For their part, my co-panellists, Howard Kislowicz and Jennifer Rason, spoke respectively about the conformity, or lack thereof, of Trinity Western to Supreme Court precedent in the realm of freedom of religion, and about the decision-making processes followed by the law societies, and their implication for judicial review of their decisions. While they were not as harshly critical of the Supreme Court as I was, I think it is fair to say that, in their own ways, they too were underwhelmed by the decisions.

Here is a recording of the event. My remarks start at about 9:40, but I strongly recommend those of Professors Kislowicz and Raso, as well as the Q&A.

Thanks to the Centre’s Patricia Paradis and her staff for putting this event together! I very much enjoyed it, and hope to be back sometime.

The Dead Intent of the Framers

The tragedy of Doug Ford looks less like a tragedy after all, with the Court of Appeal for Ontario staying the decision of Justice Belobaba that ruled Ford’s planned council cut unconstitutional. The use of the notwithstanding clause is off the table, for now. But it would be hasty to move on too quickly. How academics and lawyers spoke about the planned use of the notwithstanding clause provides a window into how we justify and critique the use of state power.

For example, some 80 law school faculty across Canada came out against the Ford government’s planned invocation  of s.33 of the Charter of Rights and Freedoms in an open letter. The faculty, relying on a strong-form version of originalism (original intent, long outdated as a form of originalist reasoning), argue that Premier Ford transgressed the intention of the Charter’s framers:

The framers of the Constitution included the notwithstanding clause as a compromise to achieve consensus. But, they firmly believed that the notwithstanding clause would only be used in exceptional circumstances. This has indeed been the case since the Charter’s enactment in 1982.

If the excerpt above seems an insignificant part of the letter, the faculty use the original intent of the (yet undefined framers) to define a political norm that governs the frequency of use of the notwithstanding clause.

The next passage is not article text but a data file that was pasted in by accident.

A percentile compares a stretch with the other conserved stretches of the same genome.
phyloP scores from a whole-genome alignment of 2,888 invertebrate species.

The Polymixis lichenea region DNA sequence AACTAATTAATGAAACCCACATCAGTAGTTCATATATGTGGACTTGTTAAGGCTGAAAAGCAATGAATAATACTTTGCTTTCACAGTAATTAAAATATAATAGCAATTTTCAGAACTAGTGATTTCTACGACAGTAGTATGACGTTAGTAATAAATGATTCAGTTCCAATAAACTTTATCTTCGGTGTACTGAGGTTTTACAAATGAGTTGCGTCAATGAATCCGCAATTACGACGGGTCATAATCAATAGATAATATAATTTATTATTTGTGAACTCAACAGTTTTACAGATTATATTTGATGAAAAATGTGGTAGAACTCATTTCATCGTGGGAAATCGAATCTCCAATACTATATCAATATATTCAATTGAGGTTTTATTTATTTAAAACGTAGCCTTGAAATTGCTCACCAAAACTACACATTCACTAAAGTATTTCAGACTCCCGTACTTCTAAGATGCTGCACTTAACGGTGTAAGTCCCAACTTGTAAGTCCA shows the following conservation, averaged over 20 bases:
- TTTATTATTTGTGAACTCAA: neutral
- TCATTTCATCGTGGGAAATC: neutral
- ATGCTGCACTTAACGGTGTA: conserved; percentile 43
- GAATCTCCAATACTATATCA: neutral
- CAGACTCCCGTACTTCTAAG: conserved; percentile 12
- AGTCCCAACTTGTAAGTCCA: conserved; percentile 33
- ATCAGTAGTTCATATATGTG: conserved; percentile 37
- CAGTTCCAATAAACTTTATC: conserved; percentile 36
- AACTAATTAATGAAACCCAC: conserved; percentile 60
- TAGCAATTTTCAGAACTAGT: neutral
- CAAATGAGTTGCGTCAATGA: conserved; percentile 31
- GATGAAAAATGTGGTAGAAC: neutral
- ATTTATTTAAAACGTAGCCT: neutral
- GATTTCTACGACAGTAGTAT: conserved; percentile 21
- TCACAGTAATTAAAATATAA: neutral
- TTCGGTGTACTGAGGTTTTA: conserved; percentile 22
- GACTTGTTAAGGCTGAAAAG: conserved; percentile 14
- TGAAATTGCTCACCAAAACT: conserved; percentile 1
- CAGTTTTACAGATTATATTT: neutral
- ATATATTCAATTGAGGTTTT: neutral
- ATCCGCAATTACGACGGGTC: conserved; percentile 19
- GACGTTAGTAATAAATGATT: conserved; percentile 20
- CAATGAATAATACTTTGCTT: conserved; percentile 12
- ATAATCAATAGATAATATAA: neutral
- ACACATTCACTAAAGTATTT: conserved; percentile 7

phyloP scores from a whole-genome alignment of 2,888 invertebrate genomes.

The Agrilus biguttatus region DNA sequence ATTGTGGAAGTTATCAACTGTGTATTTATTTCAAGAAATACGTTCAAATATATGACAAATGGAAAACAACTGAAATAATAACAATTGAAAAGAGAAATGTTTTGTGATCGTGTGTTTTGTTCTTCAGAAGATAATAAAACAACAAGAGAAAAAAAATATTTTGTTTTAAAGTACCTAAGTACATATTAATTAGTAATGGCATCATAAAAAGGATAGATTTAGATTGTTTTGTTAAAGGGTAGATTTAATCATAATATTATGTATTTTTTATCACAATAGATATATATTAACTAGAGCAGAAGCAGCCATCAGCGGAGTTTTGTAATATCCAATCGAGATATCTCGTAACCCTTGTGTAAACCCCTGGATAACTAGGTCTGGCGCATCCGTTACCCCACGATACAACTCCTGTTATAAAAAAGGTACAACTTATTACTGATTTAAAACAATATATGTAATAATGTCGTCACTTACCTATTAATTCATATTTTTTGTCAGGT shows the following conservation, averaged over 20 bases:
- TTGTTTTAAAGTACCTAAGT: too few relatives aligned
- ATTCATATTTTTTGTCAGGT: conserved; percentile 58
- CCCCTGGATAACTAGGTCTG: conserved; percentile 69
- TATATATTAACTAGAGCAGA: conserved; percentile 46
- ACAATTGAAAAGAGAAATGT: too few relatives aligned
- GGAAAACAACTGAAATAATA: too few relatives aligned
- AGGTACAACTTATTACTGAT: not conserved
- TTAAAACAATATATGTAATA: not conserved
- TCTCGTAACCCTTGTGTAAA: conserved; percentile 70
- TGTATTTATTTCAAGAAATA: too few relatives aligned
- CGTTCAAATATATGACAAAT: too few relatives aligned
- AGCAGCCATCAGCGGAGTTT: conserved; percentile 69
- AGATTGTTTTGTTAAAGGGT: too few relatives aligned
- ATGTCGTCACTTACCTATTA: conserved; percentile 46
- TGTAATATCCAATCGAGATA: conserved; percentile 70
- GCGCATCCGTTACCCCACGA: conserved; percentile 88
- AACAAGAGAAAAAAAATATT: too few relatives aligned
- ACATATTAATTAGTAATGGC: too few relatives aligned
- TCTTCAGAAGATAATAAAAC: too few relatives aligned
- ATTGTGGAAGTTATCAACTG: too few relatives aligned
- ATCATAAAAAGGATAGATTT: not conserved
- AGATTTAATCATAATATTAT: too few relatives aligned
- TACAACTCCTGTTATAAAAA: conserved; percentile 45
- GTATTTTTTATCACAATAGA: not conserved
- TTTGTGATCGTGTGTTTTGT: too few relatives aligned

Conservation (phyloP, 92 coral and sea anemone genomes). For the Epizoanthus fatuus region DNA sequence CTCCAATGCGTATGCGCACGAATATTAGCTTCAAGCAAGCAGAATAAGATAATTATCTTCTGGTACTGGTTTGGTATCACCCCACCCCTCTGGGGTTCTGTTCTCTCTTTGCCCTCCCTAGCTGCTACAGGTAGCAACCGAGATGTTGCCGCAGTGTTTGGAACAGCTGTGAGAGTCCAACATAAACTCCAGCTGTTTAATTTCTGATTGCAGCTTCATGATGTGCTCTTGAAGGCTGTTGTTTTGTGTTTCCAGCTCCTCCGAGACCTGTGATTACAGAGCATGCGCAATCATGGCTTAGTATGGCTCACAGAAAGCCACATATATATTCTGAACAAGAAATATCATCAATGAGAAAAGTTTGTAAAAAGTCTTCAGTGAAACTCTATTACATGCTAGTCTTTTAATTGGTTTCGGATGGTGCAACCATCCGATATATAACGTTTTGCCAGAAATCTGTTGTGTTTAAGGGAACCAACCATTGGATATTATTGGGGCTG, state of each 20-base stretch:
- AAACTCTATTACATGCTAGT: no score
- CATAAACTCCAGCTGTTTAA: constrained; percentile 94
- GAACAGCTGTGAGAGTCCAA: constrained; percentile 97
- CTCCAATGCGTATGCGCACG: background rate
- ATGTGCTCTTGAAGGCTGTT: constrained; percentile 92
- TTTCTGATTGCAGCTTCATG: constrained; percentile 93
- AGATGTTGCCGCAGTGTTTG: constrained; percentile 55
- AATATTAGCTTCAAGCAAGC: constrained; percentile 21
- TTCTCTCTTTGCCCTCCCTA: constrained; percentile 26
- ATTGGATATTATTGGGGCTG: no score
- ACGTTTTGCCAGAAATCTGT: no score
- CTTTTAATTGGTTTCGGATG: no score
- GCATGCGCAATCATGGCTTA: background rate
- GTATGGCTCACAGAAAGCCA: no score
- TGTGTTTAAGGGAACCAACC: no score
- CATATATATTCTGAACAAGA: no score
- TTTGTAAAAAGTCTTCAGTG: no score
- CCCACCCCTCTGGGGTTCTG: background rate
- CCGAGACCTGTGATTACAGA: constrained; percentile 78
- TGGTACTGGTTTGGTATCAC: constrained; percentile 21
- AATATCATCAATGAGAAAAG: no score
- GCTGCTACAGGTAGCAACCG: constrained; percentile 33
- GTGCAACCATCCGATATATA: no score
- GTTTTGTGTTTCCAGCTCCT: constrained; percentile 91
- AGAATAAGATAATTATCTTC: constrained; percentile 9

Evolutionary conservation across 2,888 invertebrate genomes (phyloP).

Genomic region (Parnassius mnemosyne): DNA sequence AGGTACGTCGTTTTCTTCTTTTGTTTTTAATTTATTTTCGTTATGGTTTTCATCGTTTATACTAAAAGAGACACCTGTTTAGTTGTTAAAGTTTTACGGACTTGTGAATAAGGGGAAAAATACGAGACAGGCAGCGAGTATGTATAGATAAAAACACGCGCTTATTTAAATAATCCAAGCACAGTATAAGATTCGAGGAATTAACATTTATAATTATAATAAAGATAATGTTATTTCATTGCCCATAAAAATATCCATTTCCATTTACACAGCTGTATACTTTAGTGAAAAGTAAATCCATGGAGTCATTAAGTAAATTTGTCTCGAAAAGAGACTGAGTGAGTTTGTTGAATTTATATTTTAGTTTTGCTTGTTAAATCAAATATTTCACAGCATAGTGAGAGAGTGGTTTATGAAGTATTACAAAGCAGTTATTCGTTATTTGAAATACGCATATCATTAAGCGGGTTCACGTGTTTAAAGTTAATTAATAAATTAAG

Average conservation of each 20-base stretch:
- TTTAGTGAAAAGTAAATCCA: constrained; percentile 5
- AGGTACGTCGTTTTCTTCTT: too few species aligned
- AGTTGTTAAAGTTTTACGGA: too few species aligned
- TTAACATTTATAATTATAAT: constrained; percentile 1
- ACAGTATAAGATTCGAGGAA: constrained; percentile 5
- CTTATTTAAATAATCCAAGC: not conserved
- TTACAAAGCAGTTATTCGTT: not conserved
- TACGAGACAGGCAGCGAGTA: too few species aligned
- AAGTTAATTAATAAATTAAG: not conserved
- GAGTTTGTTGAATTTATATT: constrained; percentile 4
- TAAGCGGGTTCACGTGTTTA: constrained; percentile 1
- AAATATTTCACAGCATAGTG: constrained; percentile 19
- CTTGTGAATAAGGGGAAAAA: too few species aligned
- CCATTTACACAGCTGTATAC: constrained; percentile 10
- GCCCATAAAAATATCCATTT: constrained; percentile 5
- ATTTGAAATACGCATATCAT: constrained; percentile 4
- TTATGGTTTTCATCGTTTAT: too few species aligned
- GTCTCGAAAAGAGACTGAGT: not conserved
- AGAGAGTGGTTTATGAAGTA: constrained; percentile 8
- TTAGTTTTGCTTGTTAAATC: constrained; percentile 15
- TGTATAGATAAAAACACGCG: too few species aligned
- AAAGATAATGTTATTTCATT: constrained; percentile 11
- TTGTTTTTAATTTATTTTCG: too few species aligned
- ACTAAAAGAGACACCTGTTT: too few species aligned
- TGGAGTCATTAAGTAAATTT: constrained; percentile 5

In 36 years, the notwithstanding clause has rarely been used. Liberal governments, NDP governments and Conservative governments at the federal and provincial levels have all been extremely reluctant to use the notwithstanding clause. Faced with judicial decisions declaring legislation unconstitutional, governments in Canada have sought alternative ways of bringing their laws into compliance with the Charter. This is precisely what the framers of the Constitution had hoped and predicted. The notwithstanding clause was only to be used in the most exceptional circumstances.

The faculty, to their credit, do not attack the legality of Ford’s planned use of the notwithstanding clause. So long as the form requirements are met, the notwithstanding clause can be invoked. Rather, they seek to define, using framers’ intent, the political boundaries that should govern this extraordinary power.

At first blush, I agree that the invocation of the notwithstanding clause should be subject to political norms and should be critically examined by citizens. There should be a justification of the use of the notwithstanding clause. This is different from the sort of legal restriction on statutory decision-making explained in Roncarelli v Duplessis. In an administrative law sense, state power is subject to the law, and the exercise of powers contemplated by statute are controlled by that statute.  That analogy is ill-fitting for a power unrooted to statute that exists in the text of Constitution itself. Nonetheless, one can meaningfully argue that a political norm of justification should accompany the use of the override. As I’ve said in this space before, Premier Ford has failed on this score.